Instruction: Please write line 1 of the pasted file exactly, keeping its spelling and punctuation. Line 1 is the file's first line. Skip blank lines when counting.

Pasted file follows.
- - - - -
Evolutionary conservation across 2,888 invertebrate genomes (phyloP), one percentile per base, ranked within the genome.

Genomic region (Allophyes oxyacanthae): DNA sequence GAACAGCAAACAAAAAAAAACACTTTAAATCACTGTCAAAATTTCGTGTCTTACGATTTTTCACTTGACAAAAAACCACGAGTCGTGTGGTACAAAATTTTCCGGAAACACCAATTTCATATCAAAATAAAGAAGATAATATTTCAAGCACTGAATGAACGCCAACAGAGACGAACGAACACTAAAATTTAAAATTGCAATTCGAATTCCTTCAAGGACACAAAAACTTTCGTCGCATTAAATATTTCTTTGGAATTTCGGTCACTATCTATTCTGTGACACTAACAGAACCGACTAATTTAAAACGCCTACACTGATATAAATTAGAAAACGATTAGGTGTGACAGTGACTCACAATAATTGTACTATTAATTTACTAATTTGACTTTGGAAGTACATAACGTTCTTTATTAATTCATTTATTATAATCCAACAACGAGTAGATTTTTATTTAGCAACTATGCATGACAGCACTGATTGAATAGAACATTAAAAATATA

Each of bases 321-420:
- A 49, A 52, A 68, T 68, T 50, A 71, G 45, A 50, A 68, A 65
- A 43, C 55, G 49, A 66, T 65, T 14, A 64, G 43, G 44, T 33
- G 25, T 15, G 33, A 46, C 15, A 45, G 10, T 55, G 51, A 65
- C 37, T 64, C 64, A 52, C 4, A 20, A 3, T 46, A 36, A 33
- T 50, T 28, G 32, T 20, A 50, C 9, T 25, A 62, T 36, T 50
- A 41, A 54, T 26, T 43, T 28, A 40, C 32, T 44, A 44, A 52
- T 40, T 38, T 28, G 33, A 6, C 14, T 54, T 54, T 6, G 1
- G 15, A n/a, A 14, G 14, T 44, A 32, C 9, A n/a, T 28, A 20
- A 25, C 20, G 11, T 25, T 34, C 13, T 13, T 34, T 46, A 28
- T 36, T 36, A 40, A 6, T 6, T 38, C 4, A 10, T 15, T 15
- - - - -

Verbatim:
Evolutionary conservation across 2,888 invertebrate genomes (phyloP), one percentile per base, ranked within the genome.